There are two classes of vitamin, the water soluble (or hydrosoluble) vitamins and the fat soluble (or liposoluble) vitamins. The first are dissolved in water or other watery liquids. The second in fats, this detail is important because without healthy fats in the diet their absorption is impaired.

Fat solubleWater soluble
Vitamin AVitamin B1, 2, ..., 15
Vitamin DVitamin C
Vitamin ECholine
Vitamin KInositol
Para-Aminobenzoic Acid

Where to find them

You may have noticed that the main picture of the post shows one egg religiously fried in butter from grass-fed cows, some grass-fed beef liver, organic blueberries and pickled olives. Normally, a blogger would have introduced the subject with a rainbow of exotic fruits. But this is not simply a blog about on nutrition, this is YET another blog on nutrition, my role is to inform with state of the art of science, go against dogmata and - where needed - against Conventional Wisdom and ethics (don't hate me).

Fruits, vegetables, spices, herbs and whole grains are excellent sources of vitamins, bioflavonoids, anti-oxidants, anti-inflammatory compounds... This is where vegans are totally right. Anybody trying to do the Inuit Diet (a 100% meat/fish based diet) is doomed to fail on the long run, despite the initial benefits. Paleo dieters attempting to live on coconut, almonds and bacon simply didn't get what the original idea of paleo itself is... moreover they are experiencing miserable meals from an organoleptic point of view, but this is not me to judge: de gustibus non est disputandum.

The other side of the medal is that several vitamins and other micronutrients which are not perforce vitamins (and therefore less popularized) are only found in animal sources. This is where traditional diets got it right, as Weston A. Price observed during his researches: there is no native culture thriving on a plant-based diet. I would add a corollary: if any culture in the history of mankind ever tried to become vegan they are not here anymore to tell us.

The table below is a not-exaustive list of sources for the most common vitamins.

Egg yolks, liver, oily fish, dairy
Pork, yeast, avocado, wheat germ, spinaches, cauliflower, most nuts, sunflower seeds, legumes
Dairy, leavy vegetables, liver, kidney, legumes, yeast, mushrooms, nuts
Liver, heart, kidney, chicken, beef, oily fish, eggs, avocados, dates, tomatoes, leafy vegetables, broccoli, carrots, sweet potatoes, asparagus, nuts, whole grains, legumes, mushrooms
Almost any food
Meat (pork, turkey, beef), bananas, legumes, potatoes, pistachios, dairy, wheat germ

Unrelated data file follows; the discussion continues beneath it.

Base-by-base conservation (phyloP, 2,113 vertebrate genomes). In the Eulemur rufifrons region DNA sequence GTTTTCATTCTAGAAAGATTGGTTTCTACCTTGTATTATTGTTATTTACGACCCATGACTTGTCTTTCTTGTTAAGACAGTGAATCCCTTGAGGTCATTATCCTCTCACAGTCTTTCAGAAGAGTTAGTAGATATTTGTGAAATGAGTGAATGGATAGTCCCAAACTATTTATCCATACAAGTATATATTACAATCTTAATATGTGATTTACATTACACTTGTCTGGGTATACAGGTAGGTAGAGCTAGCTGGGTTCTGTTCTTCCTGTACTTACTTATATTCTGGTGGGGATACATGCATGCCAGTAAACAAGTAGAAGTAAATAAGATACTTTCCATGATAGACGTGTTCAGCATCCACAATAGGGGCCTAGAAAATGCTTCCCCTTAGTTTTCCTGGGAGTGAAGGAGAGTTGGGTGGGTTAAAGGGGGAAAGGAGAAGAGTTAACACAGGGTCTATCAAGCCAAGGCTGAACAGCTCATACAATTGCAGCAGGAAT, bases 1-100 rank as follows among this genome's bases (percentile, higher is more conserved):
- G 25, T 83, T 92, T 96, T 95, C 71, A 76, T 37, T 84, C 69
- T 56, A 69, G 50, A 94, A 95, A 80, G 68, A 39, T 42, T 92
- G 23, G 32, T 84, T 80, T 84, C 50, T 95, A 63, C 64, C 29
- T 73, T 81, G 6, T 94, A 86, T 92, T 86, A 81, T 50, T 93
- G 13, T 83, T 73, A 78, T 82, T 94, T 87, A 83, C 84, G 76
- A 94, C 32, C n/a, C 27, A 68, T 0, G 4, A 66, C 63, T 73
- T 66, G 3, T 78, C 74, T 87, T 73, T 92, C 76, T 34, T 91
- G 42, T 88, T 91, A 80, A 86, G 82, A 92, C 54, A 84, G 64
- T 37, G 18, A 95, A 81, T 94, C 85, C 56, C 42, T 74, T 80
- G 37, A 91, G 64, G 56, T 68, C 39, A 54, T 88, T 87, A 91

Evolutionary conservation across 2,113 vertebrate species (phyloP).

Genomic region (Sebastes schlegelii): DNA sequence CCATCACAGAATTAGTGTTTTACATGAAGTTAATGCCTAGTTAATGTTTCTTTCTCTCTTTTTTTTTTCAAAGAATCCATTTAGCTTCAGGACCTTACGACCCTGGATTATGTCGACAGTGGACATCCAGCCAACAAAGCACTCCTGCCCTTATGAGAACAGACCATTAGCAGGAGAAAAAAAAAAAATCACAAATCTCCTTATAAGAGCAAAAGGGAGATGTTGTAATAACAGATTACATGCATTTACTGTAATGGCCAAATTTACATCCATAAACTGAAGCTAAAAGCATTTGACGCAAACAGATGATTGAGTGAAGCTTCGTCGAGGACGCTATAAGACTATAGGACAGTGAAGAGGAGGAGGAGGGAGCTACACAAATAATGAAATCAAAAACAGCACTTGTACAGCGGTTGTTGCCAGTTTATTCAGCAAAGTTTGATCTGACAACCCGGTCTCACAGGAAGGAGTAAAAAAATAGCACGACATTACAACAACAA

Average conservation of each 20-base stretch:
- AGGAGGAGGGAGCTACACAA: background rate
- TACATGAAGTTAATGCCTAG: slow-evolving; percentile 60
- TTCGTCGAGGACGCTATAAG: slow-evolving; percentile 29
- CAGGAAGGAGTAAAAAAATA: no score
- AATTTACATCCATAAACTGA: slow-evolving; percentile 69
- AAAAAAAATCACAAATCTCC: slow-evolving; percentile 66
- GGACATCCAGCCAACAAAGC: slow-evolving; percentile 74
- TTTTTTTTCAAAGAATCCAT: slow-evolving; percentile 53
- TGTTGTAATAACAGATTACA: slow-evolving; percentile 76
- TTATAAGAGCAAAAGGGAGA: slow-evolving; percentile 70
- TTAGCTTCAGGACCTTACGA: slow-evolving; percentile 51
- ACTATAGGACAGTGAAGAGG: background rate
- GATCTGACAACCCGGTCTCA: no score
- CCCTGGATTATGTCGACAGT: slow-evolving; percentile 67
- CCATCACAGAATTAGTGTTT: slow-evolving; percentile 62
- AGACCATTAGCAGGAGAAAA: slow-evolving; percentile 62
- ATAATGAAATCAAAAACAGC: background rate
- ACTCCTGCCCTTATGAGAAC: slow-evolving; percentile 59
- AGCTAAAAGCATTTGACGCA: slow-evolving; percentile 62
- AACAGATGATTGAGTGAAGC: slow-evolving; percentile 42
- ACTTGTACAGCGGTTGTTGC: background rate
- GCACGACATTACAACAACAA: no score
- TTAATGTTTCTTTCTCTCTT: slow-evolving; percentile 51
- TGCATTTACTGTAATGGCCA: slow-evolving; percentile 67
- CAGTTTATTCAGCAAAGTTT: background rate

Swiss chard, raw egg yolks, liver. Can be produced by bacteria in a healthy gut
Almost any food, especially leafy greens, yeast, avocado, asparagus, dairy, meats, eggs
Seashells, egg yolks, liver
Bell peppers, kiwi, lemon, lime, oranges, grapefruits, pine needles, bovine adrenal glands
Egg yolks, liver, oily fish, dairy
Most nuts and seeds, olives, some fruits (kiwi, mangoes, papayas, avocados)
Egg yolks, liver, oily fish, dairy, lacto-fermented food
Almost any food, especially: egg yolks, yeast, wheat germ, fish, meat

Usual question: confused? Some may be. Let's look in detail some of these vitamins to clear some doubts.

Vitamin A

Carrots, apricots, melons and pumpkins, with their wonderful orange colors, are usually considered good vegetable sources of Vitamin A. Unfortunately this is untrue: they are sources of carotenoids, which are not the true Vitamin A, whose real name is retinol.
Some people are good at converting carotenoids into retinol, these are the exceptions, not the rule. Most humans are inefficient in this conversion and some cannot convert it at all, just like the conversion of the ω-3 ALA into DHA and EPA.

In other words: you can binge on carrots and still be Vitamin A deficient.

Vitamin D

This is my favourite vitamin, and it is also the most misunderstood. I started my health journey from here several years ago.
A typical mistake is considering nuts, seeds and their oils as sources of Vitamin D. There are two natural forms: Vitamin D2 (ergocalciferol) and Vitamin D3 (cholecalciferol). The one that is active in the human body is the D3 and is only found in animal sources.
It is also produced in our skin from cholesterol when we expose ourselves to sun rays, unfortunately the sun-phobia, our indoor jobs and the use of sunscreens greatly limit this conversion. Finally, not all of us work as lifesavers in the tropics, the average civilized humans are able to expose themselves to the sun only a couple of weeks per year. Definitely not enough.

In other words: if you expose yourself to the sun only for a short period during the year (and use sunscreen in that occasion), and if you rely on vegetable sources for vitamin D, you can still be Vitamin D deficient, with a number of consequences of health, both short and long termed.

Vitamin E

Let's speak in favour of vegetables now: there are no reliable sources of Vitamin E from animal sources. The group of Vitamins E is definitely from plants, with olives and their oil being by far the most excellent, tasty and versatile source.

In other words: the Mediterranean Diet with its big salads generously flooded with Extra Virgin Oil of Olive wins again.

Vitamin K

Again, there are several forms, with Vitamin K1 and Vitamin K2 being the ones naturally occurring and both being essential for optimal health.